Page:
Top 10 Misunderstood Terms Used by Noob Graphic Designers
Hola Amigos! We are back with another blog and this time we have brought a really amazing stuff for you. In the next 2 months, we’ll be entering a new decade and it won't be a lie if I say that 2021 will be the year of visual content. With 40% increase in social media content sharing, it becomes essential for every individual to stay updated with at least basic designing terms. I have been part of this industry from last 3 years and understood the fact that like any other technical profession, Graphic designing is also a full-fledged dynamic industry that has its own terms and languages that designers use to communicate with each other.
Thankfully, we live in the age where turning into an intermediate designer from a novice one is quite easy. But what brings the difference is how we present and communicate our designs with the rest of the world. The journey of good to great designer starts with the strong foundation & understanding of some designing terms. Even most amateurs’ designers don’t know the difference between the common terms like typeface and font and use them incorrectly.
Have you wondered what an extra knowledge can do? We have brought an interesting blog that carries all the Misunderstood Terms that are used by Noob Graphic Designers so that you understand the difference and use them wisely in the future.
1. Fonts and Typeface
Most of the designers still get confused between these two. Font actually means the variations available in the typeface. For example, bold, light, italic, condensed, extrabold etc whereas typeface means the collective family of fonts. A family where all the letters are of the same style. For example, Roboto is not a font it is a Typeface. Sometimes when people refer to fonts, they want to refer Typefaces.
2. Tracking and Kerning
One of the most misunderstood terms that designers use bluntly are Tracking and kerning. Tracking refers to the space between the group of letters while kerning let you alter the space between individual letters. Using kerning, you can add or subtract the spaces between the letters to make them visually appealing
3. Backdrop and Background
Backdrop is a cloth used behind the main object in sketching, fine arts and photography whereas Background is anything that is behind something. If you are talking to a graphic designer or about designing industry you have to use background and not backdrop.
4. Gradient and Gradient Mesh
A standard gradient option creates a gradual gradient effect in the object whereas gradient mesh creates a grid with the editable points and allows you to add colors on every point. Standard Gradient comes with limited options like linear or radial but in Gradient mesh you have to adjust any color on any point according to your preference.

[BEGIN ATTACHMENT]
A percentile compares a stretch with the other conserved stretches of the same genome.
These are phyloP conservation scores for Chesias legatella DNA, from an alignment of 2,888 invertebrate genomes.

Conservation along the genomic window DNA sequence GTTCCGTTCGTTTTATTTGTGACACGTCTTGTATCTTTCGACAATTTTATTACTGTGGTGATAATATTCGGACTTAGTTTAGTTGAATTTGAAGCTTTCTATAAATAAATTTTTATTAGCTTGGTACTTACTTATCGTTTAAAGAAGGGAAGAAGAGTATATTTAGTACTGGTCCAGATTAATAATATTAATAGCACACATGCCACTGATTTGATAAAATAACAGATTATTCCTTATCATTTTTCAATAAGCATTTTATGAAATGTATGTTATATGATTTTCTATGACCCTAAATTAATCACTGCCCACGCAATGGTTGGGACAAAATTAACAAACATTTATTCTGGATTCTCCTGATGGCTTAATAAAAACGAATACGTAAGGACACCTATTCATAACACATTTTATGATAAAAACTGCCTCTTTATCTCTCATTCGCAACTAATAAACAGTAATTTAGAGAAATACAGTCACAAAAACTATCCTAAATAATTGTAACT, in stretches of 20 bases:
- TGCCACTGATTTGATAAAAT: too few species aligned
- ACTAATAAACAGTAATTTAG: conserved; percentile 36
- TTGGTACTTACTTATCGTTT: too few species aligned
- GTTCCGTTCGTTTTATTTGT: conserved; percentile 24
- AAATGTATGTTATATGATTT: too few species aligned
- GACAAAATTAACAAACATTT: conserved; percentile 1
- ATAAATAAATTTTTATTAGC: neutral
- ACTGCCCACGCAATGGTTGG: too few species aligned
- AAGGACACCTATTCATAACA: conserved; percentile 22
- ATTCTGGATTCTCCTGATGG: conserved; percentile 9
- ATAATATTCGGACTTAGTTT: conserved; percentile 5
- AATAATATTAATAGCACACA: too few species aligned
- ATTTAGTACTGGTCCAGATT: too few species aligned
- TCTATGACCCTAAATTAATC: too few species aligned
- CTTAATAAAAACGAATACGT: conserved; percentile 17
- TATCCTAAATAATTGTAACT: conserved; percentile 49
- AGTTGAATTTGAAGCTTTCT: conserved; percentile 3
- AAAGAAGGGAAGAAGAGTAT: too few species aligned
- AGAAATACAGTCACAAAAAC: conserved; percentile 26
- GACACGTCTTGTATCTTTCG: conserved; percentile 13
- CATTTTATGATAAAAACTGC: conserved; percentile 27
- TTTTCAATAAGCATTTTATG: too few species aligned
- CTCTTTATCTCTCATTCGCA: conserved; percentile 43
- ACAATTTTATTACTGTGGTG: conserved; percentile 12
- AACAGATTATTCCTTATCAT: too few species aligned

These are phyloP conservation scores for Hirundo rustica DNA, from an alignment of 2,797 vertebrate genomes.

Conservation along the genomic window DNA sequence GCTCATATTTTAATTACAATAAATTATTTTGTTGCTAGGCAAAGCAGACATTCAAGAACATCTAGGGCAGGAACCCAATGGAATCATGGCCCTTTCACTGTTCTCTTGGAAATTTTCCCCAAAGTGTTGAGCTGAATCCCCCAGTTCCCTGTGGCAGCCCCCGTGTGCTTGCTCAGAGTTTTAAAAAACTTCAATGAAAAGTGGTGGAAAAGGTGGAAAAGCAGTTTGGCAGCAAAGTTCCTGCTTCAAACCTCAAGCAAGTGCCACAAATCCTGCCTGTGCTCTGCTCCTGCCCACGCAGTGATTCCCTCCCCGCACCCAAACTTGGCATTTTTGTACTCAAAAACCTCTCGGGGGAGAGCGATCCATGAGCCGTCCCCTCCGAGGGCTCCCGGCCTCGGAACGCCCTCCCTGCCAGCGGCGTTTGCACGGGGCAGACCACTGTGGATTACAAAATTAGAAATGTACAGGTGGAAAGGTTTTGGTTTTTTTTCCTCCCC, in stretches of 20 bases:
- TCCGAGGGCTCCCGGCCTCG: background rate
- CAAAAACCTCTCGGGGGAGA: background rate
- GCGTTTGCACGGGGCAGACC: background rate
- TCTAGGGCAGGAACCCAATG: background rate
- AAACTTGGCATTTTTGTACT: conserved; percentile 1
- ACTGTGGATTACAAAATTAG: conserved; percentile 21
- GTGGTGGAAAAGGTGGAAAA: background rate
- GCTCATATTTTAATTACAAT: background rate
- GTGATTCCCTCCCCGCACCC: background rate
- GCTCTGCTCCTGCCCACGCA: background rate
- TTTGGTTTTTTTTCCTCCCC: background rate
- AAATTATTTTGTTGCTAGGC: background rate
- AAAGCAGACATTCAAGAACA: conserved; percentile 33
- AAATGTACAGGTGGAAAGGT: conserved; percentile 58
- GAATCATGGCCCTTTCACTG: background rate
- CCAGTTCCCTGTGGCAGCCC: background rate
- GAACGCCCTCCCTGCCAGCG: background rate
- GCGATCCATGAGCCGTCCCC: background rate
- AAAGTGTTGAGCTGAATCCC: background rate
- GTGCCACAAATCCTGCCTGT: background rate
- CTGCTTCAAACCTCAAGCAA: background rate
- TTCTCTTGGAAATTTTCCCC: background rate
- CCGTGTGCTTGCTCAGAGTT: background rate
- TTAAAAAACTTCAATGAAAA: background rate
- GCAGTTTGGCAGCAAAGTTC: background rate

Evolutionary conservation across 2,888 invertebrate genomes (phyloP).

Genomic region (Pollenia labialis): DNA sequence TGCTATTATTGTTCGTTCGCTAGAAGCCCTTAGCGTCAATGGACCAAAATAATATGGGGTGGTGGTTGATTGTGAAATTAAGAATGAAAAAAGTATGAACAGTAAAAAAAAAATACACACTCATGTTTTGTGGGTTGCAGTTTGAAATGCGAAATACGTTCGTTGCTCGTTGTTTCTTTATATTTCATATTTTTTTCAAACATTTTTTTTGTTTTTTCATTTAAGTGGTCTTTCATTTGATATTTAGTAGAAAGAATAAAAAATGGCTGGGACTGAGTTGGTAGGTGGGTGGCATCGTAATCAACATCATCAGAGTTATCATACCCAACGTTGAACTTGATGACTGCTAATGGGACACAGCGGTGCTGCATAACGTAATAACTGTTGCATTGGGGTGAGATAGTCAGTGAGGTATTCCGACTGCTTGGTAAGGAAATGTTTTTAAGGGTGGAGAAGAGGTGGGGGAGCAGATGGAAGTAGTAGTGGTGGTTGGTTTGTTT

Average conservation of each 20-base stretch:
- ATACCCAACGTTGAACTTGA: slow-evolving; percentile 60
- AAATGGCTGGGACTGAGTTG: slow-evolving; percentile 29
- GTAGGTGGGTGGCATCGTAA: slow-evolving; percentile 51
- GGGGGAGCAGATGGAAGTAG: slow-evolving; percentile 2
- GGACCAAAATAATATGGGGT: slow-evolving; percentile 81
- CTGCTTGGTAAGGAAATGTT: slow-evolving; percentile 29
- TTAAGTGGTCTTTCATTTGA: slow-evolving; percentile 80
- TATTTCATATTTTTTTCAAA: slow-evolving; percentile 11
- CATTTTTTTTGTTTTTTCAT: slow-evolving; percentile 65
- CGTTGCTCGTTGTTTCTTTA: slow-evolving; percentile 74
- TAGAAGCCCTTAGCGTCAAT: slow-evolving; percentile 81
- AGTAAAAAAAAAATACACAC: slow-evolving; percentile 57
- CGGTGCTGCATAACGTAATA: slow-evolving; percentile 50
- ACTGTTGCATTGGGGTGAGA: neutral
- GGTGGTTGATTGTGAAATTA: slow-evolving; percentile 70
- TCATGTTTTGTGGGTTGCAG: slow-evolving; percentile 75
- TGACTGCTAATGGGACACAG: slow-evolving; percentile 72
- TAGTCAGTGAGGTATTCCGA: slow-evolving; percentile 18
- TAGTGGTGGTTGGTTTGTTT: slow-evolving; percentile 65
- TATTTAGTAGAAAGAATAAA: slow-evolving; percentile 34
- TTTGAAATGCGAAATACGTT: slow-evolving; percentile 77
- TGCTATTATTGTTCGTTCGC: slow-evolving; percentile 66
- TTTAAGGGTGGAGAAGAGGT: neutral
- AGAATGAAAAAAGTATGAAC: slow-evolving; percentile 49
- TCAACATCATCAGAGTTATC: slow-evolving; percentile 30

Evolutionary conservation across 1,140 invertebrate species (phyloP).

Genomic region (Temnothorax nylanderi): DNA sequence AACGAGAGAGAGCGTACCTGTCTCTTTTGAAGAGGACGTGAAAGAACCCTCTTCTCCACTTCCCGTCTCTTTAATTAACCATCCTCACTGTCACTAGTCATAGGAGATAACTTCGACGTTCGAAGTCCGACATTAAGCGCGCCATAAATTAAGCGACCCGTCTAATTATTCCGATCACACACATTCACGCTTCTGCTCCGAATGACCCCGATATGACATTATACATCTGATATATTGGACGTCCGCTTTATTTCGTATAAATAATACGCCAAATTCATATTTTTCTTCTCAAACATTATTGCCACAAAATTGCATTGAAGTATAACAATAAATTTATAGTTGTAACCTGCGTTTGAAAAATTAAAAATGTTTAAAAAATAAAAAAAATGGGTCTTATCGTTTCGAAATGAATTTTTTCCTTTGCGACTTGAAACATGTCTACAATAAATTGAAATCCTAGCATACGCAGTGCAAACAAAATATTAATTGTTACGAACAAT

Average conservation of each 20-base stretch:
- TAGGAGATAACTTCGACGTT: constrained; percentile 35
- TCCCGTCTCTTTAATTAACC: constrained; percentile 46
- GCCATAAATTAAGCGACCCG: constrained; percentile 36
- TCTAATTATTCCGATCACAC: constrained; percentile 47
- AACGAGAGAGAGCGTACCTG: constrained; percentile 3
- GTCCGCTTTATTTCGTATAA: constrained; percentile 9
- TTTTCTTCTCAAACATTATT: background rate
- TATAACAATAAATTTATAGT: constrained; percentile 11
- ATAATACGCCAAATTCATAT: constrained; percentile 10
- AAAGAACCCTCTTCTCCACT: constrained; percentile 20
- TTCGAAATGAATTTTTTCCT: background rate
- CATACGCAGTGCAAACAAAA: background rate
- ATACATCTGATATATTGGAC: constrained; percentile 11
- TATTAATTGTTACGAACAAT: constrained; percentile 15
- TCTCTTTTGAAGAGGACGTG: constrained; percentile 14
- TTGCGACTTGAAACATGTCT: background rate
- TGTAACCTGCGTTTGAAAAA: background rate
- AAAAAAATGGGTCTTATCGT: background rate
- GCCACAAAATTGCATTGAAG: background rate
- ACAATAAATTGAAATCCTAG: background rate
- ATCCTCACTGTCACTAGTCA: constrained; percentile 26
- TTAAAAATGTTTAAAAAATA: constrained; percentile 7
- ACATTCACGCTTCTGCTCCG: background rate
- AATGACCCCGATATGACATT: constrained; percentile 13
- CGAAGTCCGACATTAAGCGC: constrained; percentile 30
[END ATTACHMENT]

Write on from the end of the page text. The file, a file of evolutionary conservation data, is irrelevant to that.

5. Tint and Tones
When white is added to a pure color we get tint of that color and when we add grey to the pure color the output is called tone. Tint increases the lightness of the color while tone results in reduction of chroma of the color.
6. Hue and Color
Color is used as an umbrella term which includes all other terms like tint shade tone. Color is the general and wider term that incorporates all the elements while Hue is the term used for the purest form of colors - red, orange, yellow, blue, green and violet. Pure Black, Pure white and Pure Grey doesn’t contain any hue.
7. Whitespace and Negative space
White space refers to the space present in the design used to give a breathing space to the elements while the negative space is obtained when two or more object interacts with each other’s. It is not compulsory that white space is white in color, It can be of any color. Whitespace improves the understanding and readability of the design. Absence of this can result in chaotic output. In negative space the object interacts in such a way that it gives the illusion of real object.
8. Lettermark vs Wordmark
Lettermark is a kind of abbreviation of the brand name designed as a logo. Companies use these because they are relatively easier to remember and left a long-lasting impact on viewer's mind for example ‘W’ in Volkswagen logo. Wordmark refers to logotype which contains the full name of the company. These kinds of logos are generally created using typographic effects and are widely used across the world for example, FedEx, CocaCola, etc
9. Black-White and Grayscale
True black and white image contains only two colors i.e. black and white whereas Grayscale images consist of black, white and shades of grey.
10. Wireframes and prototypes
A wireframe is basically a static representation of the final product. It provides the basic guidelines and structure to the website. For designers and developer’s wireframe act a skeletal framework which they can follow while working. Prototypes provides a more detailed design model of the product. With prototypes you can include various visual attributes like animations, transitions, events and much more in your design.
So, these were a few terms that we all have misunderstood. Don’t worry if you have just started. We all went through this phase where design terms become extremely tricky to handle. But the good part is the more we indulge ourselves into it the more we become familiar with the terms in detail.
I hope this blog has clarified all your doubts regarding these. So, what are you waiting for get ahead of your competitors while showing off these basic yet essential skills?
Also, do you have some words too that you misunderstood at first? Share with us in the comment section. We’ll be happy to hear you. If you want to learn graphic designing then join ADMEC, which is the best graphic design institute in rohini as we provide the exclusive range of graphic design courses in delhi.